Global collaboration, Nelson says, is the key.
Prostate cancer researcher Professor Colleen Nelson is thinking about the endgame. Not death – she’s far too much of a positive thinker for that. Her ethos is all about bringing together discoveries in the lab with the experiences of clinicians treating patients to provide better management and better outcomes.
Nelson says collaboration – globally, nationally, between sectors, disciplines, and within universities and hospitals – is the key. It’s a shift in paradigm from “publish or perish” to “collaborate or collapse”.
It’s something Canada does very well and Australia could unlock vast potential if it were to break down the silos that separate practitioners working towards the same goal. Nelson admits it’s a challenge, but the medical industry needs to fight against dogma and she longs for the entrepreneurial zeal, innovative and independent thinking demonstrated by famous scientists Isaac Newton and Charles Darwin.
And for those with prostate cancer, she says: “I am quite hopeful we can keep creeping out their timeline and extend men’s lives.”
She spoke to former CPA Australia chief executive Alex Malley.
Alex Malley: Colleen, what brings a Wyoming girl to Australia to be helping men with their issues?
Professor Colleen Nelson: This is my second time living in Australia and I fell in love with it the first time when I came here as a student in 1987. Under the immigration laws of the day you had to leave for two years before you could re-enter the country. We had our first two kids [of six] here and thought we’d definitely come back. But landing in British Columbia [after Australia] it’s pretty easy to grow a taproot there, it’s a beautiful place.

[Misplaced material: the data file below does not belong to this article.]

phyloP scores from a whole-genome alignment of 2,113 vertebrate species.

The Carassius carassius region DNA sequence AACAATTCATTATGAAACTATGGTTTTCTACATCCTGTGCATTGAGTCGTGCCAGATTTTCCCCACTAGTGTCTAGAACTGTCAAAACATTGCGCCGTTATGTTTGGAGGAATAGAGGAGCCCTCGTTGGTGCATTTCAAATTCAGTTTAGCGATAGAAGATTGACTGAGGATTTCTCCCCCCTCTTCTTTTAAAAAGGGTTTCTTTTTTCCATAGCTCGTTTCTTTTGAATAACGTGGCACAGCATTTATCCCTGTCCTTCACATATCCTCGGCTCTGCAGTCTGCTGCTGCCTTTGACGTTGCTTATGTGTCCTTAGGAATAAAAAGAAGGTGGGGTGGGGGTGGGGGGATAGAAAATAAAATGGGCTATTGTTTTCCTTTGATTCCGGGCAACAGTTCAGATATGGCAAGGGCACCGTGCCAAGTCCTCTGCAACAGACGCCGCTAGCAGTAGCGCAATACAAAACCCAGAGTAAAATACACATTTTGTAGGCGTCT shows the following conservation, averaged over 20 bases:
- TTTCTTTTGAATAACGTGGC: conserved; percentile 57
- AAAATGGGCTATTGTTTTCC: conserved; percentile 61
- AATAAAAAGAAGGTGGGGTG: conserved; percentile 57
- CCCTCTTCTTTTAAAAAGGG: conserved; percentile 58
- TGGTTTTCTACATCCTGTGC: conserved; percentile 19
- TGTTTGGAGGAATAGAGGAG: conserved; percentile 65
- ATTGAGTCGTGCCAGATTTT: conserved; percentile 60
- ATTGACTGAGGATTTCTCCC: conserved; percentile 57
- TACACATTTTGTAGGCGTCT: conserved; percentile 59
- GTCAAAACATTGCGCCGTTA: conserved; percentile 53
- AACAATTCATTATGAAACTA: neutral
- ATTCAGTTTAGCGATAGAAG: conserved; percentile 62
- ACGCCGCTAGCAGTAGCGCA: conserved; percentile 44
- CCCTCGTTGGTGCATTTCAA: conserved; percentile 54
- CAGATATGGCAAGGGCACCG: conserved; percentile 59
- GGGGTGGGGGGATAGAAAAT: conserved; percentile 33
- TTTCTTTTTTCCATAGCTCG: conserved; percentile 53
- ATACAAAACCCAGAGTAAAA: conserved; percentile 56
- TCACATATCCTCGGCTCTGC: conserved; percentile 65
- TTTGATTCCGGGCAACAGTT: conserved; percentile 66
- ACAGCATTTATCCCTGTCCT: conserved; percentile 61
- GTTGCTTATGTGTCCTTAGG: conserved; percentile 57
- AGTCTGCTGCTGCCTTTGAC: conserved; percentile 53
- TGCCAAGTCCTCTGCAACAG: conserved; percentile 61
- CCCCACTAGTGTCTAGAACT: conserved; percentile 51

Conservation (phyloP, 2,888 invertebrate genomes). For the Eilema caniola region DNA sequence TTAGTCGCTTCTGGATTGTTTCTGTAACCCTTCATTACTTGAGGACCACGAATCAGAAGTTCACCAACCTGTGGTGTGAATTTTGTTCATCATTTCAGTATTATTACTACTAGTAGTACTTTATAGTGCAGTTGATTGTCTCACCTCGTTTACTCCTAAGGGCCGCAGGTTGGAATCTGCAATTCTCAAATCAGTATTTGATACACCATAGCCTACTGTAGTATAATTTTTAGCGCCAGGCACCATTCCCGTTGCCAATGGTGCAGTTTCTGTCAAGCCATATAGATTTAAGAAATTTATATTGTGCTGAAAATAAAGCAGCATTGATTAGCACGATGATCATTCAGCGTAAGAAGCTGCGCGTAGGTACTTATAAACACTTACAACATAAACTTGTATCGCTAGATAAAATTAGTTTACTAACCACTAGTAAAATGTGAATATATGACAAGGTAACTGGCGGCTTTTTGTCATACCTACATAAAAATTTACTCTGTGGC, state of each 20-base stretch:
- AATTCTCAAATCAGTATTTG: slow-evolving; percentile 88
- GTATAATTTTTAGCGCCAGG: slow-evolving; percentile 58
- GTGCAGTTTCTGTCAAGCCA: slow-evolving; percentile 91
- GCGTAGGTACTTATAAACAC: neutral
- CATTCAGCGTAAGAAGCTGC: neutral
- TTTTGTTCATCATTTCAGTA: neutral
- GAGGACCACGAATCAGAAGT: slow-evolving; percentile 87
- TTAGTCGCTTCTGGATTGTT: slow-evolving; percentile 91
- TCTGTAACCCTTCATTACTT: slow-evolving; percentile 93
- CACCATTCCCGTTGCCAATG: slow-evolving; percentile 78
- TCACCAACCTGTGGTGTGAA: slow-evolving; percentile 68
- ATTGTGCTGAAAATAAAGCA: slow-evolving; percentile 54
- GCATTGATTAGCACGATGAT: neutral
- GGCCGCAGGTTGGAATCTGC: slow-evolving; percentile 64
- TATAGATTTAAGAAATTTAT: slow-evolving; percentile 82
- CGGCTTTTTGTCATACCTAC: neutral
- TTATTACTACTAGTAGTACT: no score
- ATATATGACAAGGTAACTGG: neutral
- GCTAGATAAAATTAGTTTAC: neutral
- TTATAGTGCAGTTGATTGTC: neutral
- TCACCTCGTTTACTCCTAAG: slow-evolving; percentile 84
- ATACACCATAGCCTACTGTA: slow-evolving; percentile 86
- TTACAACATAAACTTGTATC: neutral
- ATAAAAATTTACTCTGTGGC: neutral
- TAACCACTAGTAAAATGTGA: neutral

I’ve always been very translational in my outlook and so with my colleagues we founded the Vancouver Prostate Centre. That started with four of us and has grown to be about 200 people. And we have brought over C$100 million in funding. But my colleagues kept bringing me back and around 2006-2007, Queensland had transformed itself, there was so much innovation and technology and energy.
The government had built 39 brand new institutes with a real different vision. It created such a rich, innovative environment that it was a complete lure to me. The opportunities really fit with my own ethos of collaboration and technology and translation, and I felt I’d be able to make a difference.
Malley: For the person on the street, tell us what translational research is.